Another note, which is a little different but slightly similar. Listening to what you guys said about if it’s better to come in first or second in the group… I think it’s always better to come in first because you’ll most likely play a weaker team. You can’t really control what will happen in other groups, so make sure you put yourself in the best position. I was working in Korea during the last Asian Cup and remember we were in a group with Australia. We got second in the group on point difference, and I knew that was a bad sign. Australia had beaten India 4-0 and we were playing India in our final game. It really seemed like the players weren’t trying to get a 4 goal lead (which they were capable of doing), and it’s what we needed to top the group. Because we got second in the group, we then played Iran then Japan (as Jinseok said, we know how exhausting that was). Australia had a much easier path to the finals. Nobody in the media and none of my Korean friends even seemed to think about that.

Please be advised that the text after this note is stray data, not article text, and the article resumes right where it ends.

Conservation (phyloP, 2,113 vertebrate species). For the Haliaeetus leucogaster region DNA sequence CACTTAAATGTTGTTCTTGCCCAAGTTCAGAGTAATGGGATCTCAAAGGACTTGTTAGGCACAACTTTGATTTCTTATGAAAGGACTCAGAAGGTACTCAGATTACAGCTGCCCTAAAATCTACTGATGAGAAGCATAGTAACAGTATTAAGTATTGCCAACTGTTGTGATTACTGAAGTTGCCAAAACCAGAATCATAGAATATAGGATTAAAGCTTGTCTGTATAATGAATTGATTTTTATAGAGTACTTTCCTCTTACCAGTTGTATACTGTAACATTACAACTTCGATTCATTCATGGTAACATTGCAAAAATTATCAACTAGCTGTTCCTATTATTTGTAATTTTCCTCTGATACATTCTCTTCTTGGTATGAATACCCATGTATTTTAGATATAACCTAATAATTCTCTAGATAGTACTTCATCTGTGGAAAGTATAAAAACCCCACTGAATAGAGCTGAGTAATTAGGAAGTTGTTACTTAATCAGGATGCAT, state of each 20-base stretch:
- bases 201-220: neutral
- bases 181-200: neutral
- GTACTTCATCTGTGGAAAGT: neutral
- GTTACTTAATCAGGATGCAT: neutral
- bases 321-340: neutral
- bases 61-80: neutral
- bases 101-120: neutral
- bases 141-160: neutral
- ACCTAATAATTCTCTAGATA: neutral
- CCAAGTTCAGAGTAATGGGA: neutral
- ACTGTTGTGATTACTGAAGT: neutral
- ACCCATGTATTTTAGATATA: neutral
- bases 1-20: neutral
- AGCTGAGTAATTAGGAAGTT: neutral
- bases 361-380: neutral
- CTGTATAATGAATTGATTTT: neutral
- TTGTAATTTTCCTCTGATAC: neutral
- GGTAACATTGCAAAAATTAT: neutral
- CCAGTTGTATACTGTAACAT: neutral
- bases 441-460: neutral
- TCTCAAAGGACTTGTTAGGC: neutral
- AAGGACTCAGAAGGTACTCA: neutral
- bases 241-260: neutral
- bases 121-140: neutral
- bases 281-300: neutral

I wrote about a bunch of different stuff without much of a point haha. I guess I’m trying to say I wish I could be the coach… oops, too bad I don’t know enough about soccer strategy. I’m learning a lot from you guys though! Anyway, Stielike’s comments to the media give me hope. I hope the players listen to him, and I hope he’s just as good in the locker room.

    Thanks again for the awesome site.

    • powerful 3rd paragraph there, dude. many there live in a world of absolutes with an inability to see things from different perspectives. i feel like its held us back in a lot of ways but who can argue a country which was at one time one of the poorest countries in the world rising from the ashes the way it has. yet I feel like we’d be a lot farther if the hierarchy pecking order over there would pull its head out of its ass and quit focusing on who can do/say what and quit looking for the scapegoat to blame.